subCITY: Out of Sight. Out of Mind.
In less than forty-five minutes, subCITY will shatter any notions you may have about access to mental health care in the United States, in Oregon in particular, the state where I live. Working for a mental health advocacy group, I'm reminded daily that the system is broken. But I didn't realize just how broken until I watched this film.
The director/producer team of Kevin and Dawn D'Haeze has created a powerful indictment of our current mental health care system. Tracing our currently underfunded system back to the early 1980s, subCITY shows how initiatives launched by former President Reagan have left a painful legacy for states like Oregon, which now has more people with mental illness in its correctional system than in its mental health hospitals.
Soon after taking office in 1981, Reagan rescinded the Community Mental Health Systems Act, slashing federal funding and placing the burden of cost for community mental health care on states. At the same time, Congress launched parallel initiatives, such as the War on Drugs, which created the rise of the prison industrial complex. The result? The combination of less funding for community mental health care and increased penalties for nonviolent drug crimes has put more people with mental illness in jails and prisons instead of allowing them access to treatment.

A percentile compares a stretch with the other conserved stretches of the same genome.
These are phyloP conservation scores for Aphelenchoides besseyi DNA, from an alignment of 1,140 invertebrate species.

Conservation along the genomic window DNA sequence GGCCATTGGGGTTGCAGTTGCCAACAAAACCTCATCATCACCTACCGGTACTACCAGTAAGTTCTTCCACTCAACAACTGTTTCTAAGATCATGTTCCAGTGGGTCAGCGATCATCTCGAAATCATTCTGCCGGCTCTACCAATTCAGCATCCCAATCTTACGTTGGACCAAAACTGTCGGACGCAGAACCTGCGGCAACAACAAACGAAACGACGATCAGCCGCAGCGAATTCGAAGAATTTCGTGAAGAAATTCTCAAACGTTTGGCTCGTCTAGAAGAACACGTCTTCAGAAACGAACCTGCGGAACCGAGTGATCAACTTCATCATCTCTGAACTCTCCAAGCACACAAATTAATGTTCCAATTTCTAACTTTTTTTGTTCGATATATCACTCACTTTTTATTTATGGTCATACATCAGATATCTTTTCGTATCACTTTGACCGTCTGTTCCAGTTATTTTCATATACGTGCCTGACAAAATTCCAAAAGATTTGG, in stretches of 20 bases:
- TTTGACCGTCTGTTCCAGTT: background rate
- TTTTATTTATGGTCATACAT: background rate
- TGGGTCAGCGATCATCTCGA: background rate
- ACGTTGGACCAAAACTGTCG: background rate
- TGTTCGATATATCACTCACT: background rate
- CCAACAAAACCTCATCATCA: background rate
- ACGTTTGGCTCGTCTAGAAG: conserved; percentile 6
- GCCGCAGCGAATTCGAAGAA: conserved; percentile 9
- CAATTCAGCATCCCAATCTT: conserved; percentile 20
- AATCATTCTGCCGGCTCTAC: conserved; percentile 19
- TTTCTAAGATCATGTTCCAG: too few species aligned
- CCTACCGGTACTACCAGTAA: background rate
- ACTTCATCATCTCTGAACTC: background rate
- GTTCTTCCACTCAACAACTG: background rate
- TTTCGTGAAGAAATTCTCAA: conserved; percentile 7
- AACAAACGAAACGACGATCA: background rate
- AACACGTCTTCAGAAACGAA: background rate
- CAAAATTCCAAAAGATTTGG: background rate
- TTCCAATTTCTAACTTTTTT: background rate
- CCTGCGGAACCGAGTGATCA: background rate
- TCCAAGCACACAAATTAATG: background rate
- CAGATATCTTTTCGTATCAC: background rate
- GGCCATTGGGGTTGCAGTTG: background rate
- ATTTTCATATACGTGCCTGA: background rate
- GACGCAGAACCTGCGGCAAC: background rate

Does this make fiscal sense? No. But as Oregon State Representative Chris Garrett notes in the film, ballot measures and other moves to be “tough on crime” don't offer alternatives to incarceration. This sucks up funding, leaving less and less for community mental health care. This is in spite of the fact that this kind of care is far less costly than prison, and far less of a drain on the law enforcement agencies that are increasingly relied upon to “take care of” people with mental illness who end up on the streets.
Beyond proving their point with statistics, the filmmakers have candid and heartbreaking interviews with people whom the system has chewed up and spit out. They also speak with the counselors, police officers, and other community members who are trying to help them. More than anything, subCITY is a call to action. So do what the film intends by watching subCITY in its entirety on the web. Then visit the “take action” section of the film's website, which provides tips on how you can make a difference on this issue that affects us all.